program. The steps required are written inside

boxes of different shapes.
The boxes are interconnected by arrowed lines called flow lines.


Some of the more common flowchart boxes are given below.



A start symbol i
s used at the beginning

of each flowchart.








A flowchart may contain one,
n
one or m
any
stop box
es
.




A process box is used if a calculation

or
a

delay


is required.




A decision

box is used to ask a question

wh
ich can be
a
nswered with either
Y
ES

or NO.

If the answer is YES
,
the sequence follows one route. If

the
an
swer is no
, it
follows a different one.



An output box is used to send data to a


particular output.




Let a = 0

Switch
on
output 1

Start

Stop


Topic
2.
5



Programmable Control Systems
.

2.
5
.
2

Software Based Controllers
.


9

H
ere is the

flowchart for the simple program given on page
7
.
It uses some
of
flowcharting symbols
shown
above.




Flowchart 1



GCSE Electronics
.

Unit E
2

:
Applications of
Electronics


10

Graphically based programming


C
onverting
a flowchart
line by line into a control program can be both
difficult and time consuming. For this reason control programs that use a
graphic
s

interface
have b
een developed. These do not require traditional
programming skills. They make use of the techniques common to many
computer aided design programs.

Flowchart symbols

are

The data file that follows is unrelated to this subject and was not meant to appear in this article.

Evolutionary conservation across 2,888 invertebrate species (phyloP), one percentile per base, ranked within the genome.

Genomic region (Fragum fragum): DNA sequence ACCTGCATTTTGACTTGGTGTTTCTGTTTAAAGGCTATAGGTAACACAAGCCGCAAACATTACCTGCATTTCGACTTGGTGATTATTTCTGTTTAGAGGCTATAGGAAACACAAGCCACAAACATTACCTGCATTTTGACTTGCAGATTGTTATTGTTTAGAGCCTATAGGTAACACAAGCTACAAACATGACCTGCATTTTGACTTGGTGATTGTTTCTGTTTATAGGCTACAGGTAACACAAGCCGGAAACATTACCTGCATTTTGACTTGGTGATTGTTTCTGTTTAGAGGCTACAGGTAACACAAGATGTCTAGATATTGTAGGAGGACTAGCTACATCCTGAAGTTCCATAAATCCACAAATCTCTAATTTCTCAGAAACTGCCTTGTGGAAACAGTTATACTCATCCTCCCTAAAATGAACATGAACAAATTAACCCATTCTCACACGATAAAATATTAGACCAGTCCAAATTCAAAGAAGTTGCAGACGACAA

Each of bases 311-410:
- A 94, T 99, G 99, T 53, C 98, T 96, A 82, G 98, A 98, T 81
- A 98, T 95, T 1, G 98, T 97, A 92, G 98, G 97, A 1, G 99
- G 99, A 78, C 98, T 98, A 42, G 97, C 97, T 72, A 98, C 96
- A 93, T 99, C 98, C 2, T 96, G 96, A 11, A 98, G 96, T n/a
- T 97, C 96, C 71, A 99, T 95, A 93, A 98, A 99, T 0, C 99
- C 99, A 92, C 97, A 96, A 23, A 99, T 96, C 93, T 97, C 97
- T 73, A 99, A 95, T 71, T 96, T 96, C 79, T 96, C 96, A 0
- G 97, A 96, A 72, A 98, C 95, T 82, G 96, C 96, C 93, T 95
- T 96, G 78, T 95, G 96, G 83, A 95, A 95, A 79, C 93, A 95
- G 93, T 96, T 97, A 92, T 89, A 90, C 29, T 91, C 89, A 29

chosen from a menu
and
‘dragged’
on
to

the computer screen.

An editing window allow
s
the

contents to be
translated into a program
avoiding
syntax

errors.
Then
the
flowchart can be tested and edited.


There are currently
several

flowchart
control programs available. These
include programs
called:


FLOWAL

,

LOGICATOR

,

CIRCUIT WIZARD
(GENIE)


and

FLOWCODE

.
All four allow you to simulate a flowchart program
on a computer and
download
it

via a USB cable to a microcontroller on a
dedicated interface circuit board
.






Note:

The activities in this chapter
are written in a generic format as
indi
vidual systems have their own way of setting up the inputs and outputs.
Y
ou
may
have access to
F
lowal
,

L
ogicator,

Circuit Wizard
or F
lowcode

in your
school or college. Y
our teacher will show you the
specific
differences in the
flowchart

for your particular

version of software
.


Note:

If you have access to Circuit Wizard, the supplementary notes to
this chapter have been reproduced specifically
to be set up on
Circuit Wizard

so that the
y replace the

activities
on Page 11


23.






Topic
2.
5



Programmable Control Systems
.

2.
5
.
2

Software Based Controllers
.


11

Activity 1:

Demonstrating
the Software Program


1a.

Your teacher will set up and demonstrate the simple control program
shown in flowchart 1 to you.
S
uggest how the program can be made to
repeat continuously?



..............................................
...................
......
...............................................................



..............................................
...................
.....................................................................


1b.

The following
Circuit Wizard

flowchart shows the
m
ain part of the
program with the STOP box removed. Show
the
other
modification

needed

so the sequence repeats itself
continuously
.





GCSE Electronics
.

Unit E
2

:
Applications of
Electronics


12

A
ctivity

2


Flowchart
2

shows

a traffic light sequence.


Flowchart
2



Construct the flowchar
t and test it.
Does the program perform the
correct sequence?



...........................................
...................
........................................................................



..................................................
.....
..............
.................................................................